In one of the opening scenes of a Black Mirror episode, a tiny bee drone pollinates a daisy, which basks in the bright glow of a sunny day. In a TV series known for its exploration of a dark and dystopian future, the scene is rare. It portrays a tech-enabled future where robotics are used to enhance lives, not harm them.
But later on, that bee is joined by thousands of more bees in a coordinated attack on a woman. It’s clear that the bees are working together as a single force, using real-time data to achieve a common goal.
This episode stands out among others because it covers a type of technology that’s largely unknown and unexplored by most mass media channels. It points to repercussions of a technology that most people have never heard of, but which is set to change everything we know about the Internet of Things: swarm robotics.
Swarm Robotics is an exciting field of practice inspired by the proliferation of the Internet of Things. Until recently, robotics technology had focused on creating advanced robots that worked alone — think of automated factory floors and friendly robotic baristas that are beginning to pop up in Silicon Valley cafes and various airports.
But now, thanks to insights drawn from the most unlikely of places, nature, the field of robotics is evolving into something much greater, and, as Black Mirror suggests, perhaps more sinister. But, before we go too far down that speculative road, it might be a good idea to first get a basic understanding of how swarm robots work, the technology behind them and what they’re truly capable of right now.
Why Learn About Swarm Robotics Now?
Swarm technology is inspired by swarm intelligence, which draws inspiration from the lives of social insects in nature. One major component is improving communication and response to feedback while working as a team. It involves understanding how constant changes in other robots within the group should affect the group’s functionality.
Most of us understand how IoT is transforming our homes into smart networks that give us all kinds of convenient benefits. But, your connected thermostat, your smart fridge and your Alexa-enabled washing machines all rely on a central “authority” that guides/manages/instructs/informs them on what to do. The smart window blinds that open each morning and allow you to greet the sun without getting out of bed aren’t talking to your connected security system to check whether your neighbor happens to be standing near your bedroom window.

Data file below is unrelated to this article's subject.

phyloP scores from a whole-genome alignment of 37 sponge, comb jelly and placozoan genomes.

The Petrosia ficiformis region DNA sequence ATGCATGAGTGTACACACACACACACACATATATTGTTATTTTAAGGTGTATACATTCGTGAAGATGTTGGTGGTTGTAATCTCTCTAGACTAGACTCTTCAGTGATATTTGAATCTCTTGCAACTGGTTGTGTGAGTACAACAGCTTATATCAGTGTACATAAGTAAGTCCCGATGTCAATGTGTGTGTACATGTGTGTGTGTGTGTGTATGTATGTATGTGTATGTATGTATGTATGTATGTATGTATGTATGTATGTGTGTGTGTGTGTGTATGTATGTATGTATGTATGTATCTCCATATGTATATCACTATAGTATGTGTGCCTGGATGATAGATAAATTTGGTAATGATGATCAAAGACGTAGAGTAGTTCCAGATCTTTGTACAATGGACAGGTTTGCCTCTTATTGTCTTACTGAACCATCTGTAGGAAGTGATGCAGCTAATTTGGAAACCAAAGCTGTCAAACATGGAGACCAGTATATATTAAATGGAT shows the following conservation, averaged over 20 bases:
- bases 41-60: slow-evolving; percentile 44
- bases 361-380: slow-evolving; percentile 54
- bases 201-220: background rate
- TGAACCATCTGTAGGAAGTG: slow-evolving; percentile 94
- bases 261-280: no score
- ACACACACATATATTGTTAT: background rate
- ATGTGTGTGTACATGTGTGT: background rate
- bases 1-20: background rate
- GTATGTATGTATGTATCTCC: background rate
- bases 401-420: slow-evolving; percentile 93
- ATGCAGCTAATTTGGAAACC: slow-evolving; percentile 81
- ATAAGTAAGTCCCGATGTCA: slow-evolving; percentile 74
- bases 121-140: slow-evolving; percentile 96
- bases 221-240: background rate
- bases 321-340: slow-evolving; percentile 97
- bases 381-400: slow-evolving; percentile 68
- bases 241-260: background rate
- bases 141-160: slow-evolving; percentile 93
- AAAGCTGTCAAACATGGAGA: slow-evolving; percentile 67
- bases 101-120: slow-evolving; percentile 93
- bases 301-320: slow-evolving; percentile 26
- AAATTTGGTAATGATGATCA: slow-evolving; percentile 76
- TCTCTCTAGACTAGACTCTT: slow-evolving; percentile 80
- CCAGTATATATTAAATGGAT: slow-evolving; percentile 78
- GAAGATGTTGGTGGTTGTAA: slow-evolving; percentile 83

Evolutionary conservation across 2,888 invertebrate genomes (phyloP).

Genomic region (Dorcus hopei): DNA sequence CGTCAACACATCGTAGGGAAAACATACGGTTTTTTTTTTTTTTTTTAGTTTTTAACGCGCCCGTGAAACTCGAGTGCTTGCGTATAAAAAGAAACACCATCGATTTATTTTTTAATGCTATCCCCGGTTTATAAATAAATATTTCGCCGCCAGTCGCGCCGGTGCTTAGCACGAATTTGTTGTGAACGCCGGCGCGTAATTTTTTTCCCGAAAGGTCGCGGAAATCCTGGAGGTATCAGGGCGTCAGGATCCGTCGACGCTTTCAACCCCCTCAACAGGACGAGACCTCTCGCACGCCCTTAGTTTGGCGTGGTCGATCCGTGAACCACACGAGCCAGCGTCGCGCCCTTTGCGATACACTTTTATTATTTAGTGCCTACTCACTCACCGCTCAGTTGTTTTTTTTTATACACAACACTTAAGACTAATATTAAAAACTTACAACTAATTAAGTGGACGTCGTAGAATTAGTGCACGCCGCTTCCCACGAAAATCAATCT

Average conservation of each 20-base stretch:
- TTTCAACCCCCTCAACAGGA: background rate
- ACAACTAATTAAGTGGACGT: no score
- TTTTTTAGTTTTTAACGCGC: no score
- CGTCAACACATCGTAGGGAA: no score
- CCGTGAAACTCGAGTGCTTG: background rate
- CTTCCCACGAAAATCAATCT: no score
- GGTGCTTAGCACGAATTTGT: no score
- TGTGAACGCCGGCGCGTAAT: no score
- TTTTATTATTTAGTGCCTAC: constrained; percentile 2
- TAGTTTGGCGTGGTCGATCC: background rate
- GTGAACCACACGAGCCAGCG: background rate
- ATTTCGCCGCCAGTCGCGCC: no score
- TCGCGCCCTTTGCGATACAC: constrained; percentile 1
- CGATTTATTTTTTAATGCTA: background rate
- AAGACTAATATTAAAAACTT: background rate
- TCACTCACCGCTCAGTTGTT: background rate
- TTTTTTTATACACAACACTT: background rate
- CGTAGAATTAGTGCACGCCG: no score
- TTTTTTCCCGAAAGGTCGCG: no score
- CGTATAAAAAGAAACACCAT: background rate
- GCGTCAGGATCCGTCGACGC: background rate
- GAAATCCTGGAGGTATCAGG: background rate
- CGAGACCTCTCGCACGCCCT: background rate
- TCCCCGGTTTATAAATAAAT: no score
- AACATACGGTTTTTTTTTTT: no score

Swarm bots are different. They communicate laterally with one another in a constantly changing environment, with no direction from a higher authority to tell them what to do.
Scientists are now beginning to understand how swarm robotics can have pragmatic applications in the Internet of Things and the world stands poised on the brink of another tech revolution.
The time to learn about swarm robotics is now- the evolution of swarm robotics is forever intertwined with IoT and leaders who want a jump on learning about new directions in tech will want to keep their eyes peeled for new content in this area. Here’s where you can learn how it works, its current applications and what the future looks like in terms of research and development.
What is Swarm Robotics?
Swarm robotics is simply an area of robotics that focuses on coordinating large groups of fairly simple robots using local rules. As stated, swarm-bots are inspired by the lives of social insects such as bees and ants. Among them, the power of the community is leveraged to perform tasks outside the capabilities of the individual.
In swarm robotics, the group of robots isn’t just any group. It’s constituted by mimicking the functional characteristics of insect swarms:
- Simple, almost identical members
- Decentralized control
- Lack of synchronicity
The Inspiration for Swarm Robotics
Social insects have a lot to teach us, from the wasp’s nest-building and the honey bee’s coordination to the termite mound’s construction and the trail-following of ants. For a long time, we thought that these were mysteries we would never understand.
However, in recent times, research has demonstrated that we can mimic these complex systems without the sophisticated knowledge initially thought of as necessary. In a social insect colony, individual members don’t know about the status of the colony as a whole. There is no leader to guide all other individuals in their roles.